The molds were removed, cooled and opened. Implants having optical powers of 62 to 65 diopters, unblemished surfaces and smooth peripheral flanges with diameters of 8.90 mm. were obtained. After hydration in 0.9% saline solution and autoclaving, flexible implants having an outside diameter of 10.6 mm., suitable for sulcus fixation were obtained.
A number of molds prepared in Example I were filled with a curable 2-part transparent methyl silicone fluid formulation. Prior to closing the molds, the female portions containing the formulation were vacuum treated to remove bubbles and closure was effected as in Example II to ensure expellation of air. The molds were placed female side down on a hot plate with a surface temperature of 90° C. After two hours, the molds were cooled and opened. Flexible implants having a smooth outside diameter of 8.95 mm. and optical power in the range of 39 to 42 diopters suitable for capsular bag fixation were obtained.
Male and female plastic molds were prepared from a nylon-6 (polycaprolactam) resin employing the steel molds of Example I. The molds were filled with the silicone formulation of Example III in the manner described therein. The molds were placed female side down on a hot plate having a surface temperature of 120° C. After 15 minutes, the molds were cooled and opened. Similar implants were obtained.
Stainless steel molds designed to produce implants with the configuration illustrated in FIG. 1(A) were fabricated by machining and polishing. The outside diameter (along Axis 1-2) was 11.5 mm. and the cross-section dimension of the loop portion in each mold member was hemi-ovoid with the width at the parting line made to be 0.4 mm. and the height at the apex of 0.3 mm. A groove designed to produce a projecting rim of 0.1 mm. in height was engraved along the periphery of each mold portion.
The diameter of the optic portion of the molds was 5.5 mm. and a radius of curvature of 6.00 mm. was ground on the mold half designed to produce the male mold member. A radius of 6.00 mm. was used on the opposing mold portion.
The molds were placed in an injection molding machine and male and female plastic molds were produced using polypropylene resin in the manner of Example 1. The radius of curvature obtained on the female mold parts was 5.94+/-0.04 mm. and that on the male mold parts was 6.93+/-0.03 mm.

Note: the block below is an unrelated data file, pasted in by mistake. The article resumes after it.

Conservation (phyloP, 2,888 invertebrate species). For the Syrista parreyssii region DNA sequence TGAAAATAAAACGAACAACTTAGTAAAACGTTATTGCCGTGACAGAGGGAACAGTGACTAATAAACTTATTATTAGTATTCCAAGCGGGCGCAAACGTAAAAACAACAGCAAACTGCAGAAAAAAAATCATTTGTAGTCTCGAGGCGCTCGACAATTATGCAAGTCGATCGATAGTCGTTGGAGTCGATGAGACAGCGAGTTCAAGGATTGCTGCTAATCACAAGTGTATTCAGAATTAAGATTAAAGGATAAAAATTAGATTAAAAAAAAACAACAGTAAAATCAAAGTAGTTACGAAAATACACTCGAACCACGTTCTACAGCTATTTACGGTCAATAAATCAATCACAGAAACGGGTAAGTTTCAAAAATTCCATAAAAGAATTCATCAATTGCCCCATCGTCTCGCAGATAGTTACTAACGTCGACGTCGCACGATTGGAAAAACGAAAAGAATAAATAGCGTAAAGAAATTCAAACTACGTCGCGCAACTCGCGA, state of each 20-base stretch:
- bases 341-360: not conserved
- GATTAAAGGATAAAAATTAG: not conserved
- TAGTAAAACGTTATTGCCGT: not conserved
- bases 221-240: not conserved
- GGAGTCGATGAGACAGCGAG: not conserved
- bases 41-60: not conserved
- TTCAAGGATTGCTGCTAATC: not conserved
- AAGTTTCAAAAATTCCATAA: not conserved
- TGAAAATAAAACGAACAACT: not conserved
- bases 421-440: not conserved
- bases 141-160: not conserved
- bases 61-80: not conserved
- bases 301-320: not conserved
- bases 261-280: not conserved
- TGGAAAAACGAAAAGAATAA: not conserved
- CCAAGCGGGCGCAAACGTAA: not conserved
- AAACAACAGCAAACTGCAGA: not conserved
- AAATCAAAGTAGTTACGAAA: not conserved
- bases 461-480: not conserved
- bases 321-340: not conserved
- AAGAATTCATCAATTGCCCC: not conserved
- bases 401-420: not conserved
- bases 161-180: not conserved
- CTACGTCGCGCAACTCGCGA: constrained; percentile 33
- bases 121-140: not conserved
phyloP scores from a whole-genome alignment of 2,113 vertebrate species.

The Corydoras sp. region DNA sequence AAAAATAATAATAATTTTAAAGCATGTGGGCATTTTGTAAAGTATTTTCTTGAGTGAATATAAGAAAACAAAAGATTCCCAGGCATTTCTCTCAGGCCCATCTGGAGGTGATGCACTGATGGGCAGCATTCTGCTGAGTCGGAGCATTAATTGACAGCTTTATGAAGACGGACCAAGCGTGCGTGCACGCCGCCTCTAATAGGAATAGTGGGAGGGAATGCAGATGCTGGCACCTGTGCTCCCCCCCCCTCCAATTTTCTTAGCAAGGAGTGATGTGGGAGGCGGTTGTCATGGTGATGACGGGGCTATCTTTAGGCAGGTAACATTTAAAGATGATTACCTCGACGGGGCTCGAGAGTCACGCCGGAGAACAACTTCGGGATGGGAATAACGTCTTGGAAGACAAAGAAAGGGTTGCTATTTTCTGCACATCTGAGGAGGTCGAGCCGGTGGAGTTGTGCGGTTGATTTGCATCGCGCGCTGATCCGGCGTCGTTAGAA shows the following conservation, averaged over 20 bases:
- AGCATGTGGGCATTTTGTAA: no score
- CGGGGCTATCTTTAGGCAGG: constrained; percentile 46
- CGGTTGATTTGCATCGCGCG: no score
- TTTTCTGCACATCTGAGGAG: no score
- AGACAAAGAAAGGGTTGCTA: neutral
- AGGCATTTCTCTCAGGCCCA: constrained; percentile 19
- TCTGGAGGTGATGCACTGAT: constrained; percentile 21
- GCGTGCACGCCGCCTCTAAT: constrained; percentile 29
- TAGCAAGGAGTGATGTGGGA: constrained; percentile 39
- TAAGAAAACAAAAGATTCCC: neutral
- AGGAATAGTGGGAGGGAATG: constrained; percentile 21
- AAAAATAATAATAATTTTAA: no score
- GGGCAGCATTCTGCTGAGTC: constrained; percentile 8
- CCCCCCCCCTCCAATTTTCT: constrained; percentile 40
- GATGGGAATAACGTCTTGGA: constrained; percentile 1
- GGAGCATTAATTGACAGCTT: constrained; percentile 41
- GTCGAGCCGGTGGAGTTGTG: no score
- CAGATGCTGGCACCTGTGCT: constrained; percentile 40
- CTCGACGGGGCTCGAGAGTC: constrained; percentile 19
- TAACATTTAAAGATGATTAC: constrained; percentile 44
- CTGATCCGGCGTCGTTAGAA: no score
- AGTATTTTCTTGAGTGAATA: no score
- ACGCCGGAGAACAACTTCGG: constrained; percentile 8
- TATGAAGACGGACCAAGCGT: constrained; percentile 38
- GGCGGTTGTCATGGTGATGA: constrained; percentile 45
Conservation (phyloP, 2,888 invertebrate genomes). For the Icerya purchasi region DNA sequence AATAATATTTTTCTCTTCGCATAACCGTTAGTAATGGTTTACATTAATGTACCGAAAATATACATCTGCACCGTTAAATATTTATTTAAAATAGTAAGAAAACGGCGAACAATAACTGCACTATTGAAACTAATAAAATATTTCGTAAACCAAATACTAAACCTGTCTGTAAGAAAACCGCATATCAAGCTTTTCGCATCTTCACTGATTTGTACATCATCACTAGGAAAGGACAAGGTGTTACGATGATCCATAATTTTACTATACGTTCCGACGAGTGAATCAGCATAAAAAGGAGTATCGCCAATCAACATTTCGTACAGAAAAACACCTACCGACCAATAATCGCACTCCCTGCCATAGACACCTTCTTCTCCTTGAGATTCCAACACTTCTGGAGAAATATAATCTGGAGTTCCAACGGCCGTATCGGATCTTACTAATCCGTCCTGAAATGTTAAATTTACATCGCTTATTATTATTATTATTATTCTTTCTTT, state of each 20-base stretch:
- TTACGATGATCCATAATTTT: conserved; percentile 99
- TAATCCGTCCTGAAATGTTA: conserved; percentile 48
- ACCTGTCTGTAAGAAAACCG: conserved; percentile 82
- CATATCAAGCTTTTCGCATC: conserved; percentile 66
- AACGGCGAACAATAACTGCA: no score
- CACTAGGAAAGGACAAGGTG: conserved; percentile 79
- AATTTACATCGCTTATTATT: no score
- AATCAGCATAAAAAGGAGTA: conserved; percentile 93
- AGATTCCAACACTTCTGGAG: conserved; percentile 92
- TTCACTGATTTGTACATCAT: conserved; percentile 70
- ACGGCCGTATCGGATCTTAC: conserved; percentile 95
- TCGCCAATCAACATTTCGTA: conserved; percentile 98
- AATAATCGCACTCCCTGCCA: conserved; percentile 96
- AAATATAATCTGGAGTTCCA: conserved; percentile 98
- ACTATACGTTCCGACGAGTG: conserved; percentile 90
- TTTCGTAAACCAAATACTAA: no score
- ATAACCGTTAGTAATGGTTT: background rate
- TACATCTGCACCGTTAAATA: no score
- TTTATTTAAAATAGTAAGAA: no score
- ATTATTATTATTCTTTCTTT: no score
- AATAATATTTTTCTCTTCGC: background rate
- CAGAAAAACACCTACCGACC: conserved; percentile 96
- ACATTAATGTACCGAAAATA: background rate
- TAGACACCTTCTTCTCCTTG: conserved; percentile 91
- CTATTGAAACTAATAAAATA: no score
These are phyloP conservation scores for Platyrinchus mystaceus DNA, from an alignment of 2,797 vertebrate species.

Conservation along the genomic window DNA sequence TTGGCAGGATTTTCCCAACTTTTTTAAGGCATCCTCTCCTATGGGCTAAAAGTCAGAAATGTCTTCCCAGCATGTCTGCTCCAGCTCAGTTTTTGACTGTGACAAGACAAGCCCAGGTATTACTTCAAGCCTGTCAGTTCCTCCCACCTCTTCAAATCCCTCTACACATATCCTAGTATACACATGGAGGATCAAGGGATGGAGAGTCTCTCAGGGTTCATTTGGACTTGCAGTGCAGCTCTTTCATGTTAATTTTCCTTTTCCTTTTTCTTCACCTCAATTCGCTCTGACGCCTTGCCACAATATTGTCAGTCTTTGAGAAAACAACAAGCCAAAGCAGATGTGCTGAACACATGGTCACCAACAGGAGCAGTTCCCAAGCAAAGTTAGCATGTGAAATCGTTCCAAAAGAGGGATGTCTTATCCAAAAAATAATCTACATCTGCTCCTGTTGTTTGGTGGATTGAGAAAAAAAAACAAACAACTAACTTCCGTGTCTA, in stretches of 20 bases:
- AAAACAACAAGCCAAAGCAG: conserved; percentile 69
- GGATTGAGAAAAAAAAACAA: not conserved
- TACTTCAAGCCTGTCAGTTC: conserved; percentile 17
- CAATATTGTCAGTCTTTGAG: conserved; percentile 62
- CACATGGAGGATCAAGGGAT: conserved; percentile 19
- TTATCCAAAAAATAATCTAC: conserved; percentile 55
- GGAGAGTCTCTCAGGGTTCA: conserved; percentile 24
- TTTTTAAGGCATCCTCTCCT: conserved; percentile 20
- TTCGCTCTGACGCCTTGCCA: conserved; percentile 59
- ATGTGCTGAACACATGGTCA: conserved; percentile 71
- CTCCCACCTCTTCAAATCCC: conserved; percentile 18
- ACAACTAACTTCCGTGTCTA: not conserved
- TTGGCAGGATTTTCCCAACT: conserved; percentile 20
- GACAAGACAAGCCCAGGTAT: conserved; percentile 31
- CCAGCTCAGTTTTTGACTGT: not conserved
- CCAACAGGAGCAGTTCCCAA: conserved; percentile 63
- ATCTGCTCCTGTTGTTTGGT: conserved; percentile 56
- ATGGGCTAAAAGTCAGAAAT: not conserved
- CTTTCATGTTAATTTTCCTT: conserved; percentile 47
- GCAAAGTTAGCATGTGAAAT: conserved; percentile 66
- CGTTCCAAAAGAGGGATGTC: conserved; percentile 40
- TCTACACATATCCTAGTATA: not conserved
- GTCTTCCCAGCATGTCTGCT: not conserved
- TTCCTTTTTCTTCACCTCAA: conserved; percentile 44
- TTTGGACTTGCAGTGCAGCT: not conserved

Female molds produced in Example V were filled with a formulation consisting of 2-hydroxyethylmethacrylate, 84 parts; methyl methacrylate, 15 parts; ethylene dimethacrylate, 0.3 parts; and bis(4-t-butylcyclohexyl)peroxydicarbonate, 0.5 parts.
The filled female parts were treated with vacuum to remove dissolved air and the molds were closed with the male molds in a manner to exclude air and to displace excess monomer.
The molds were placed female side down on a hot plate, having a surface temperature of 60° C. for 3 hours. The molds were cooled and opened carefully to avoid fracturing the relatively delicate loop portion of the polymerizate. The castings as removed from the mold had an outside diameter (along Axis 1-2) of 11.4 mm., an ovoid loop cross section of 0.4×0.7 mm. and optical powers in the range of 60 to 64 diopters. After hydration in physiological saline and autoclaving, the diameter of the implant (along Axis 1-2) was 12.8 mm. and the diameter of the optic zone was 6.1 mm.
A mechanical force of 80 milligrams was required to cause a 1 mm. compression of the loop members.
Example VI was repeated, substituting a formulation of 2-hydroxyethyl methacrylate, 50 parts; methyl methacrylate, 50 parts; ethylene dimethacrylate, 0.4 parts; and bis(4-t-butylcyclohexyl)peroxydicarbonate, 0.5 parts.
After hydration in physiological saline and autoclaving, the implants had a major diameter (Axis 1-2) of 12.6 mm. and the diameter of the optic portion was 6.0 mm. A mechanical force of 120 mg. was required to cause a 1.0 mm. compression deflection of the loop members of the implant.
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|U.S. Classification||249/82, 249/134, 264/2.2, 249/141, 249/160, 425/808|
|International Classification||B29L11/00, B29C43/40, B29C33/00, B29D11/02, A61F2/16, B29C39/26|
|Cooperative Classification||Y10S425/808, B29C43/40, B29D11/023, B29K2105/0058, B29C33/0055|
|European Classification||B29C33/00H, B29D11/02B, B29C43/40|
|Oct 28, 1992||REMI||Maintenance fee reminder mailed|
|Mar 28, 1993||LAPS||Lapse for failure to pay maintenance fees|
|Jun 15, 1993||FP||Expired due to failure to pay maintenance fee|
Effective date: 19930328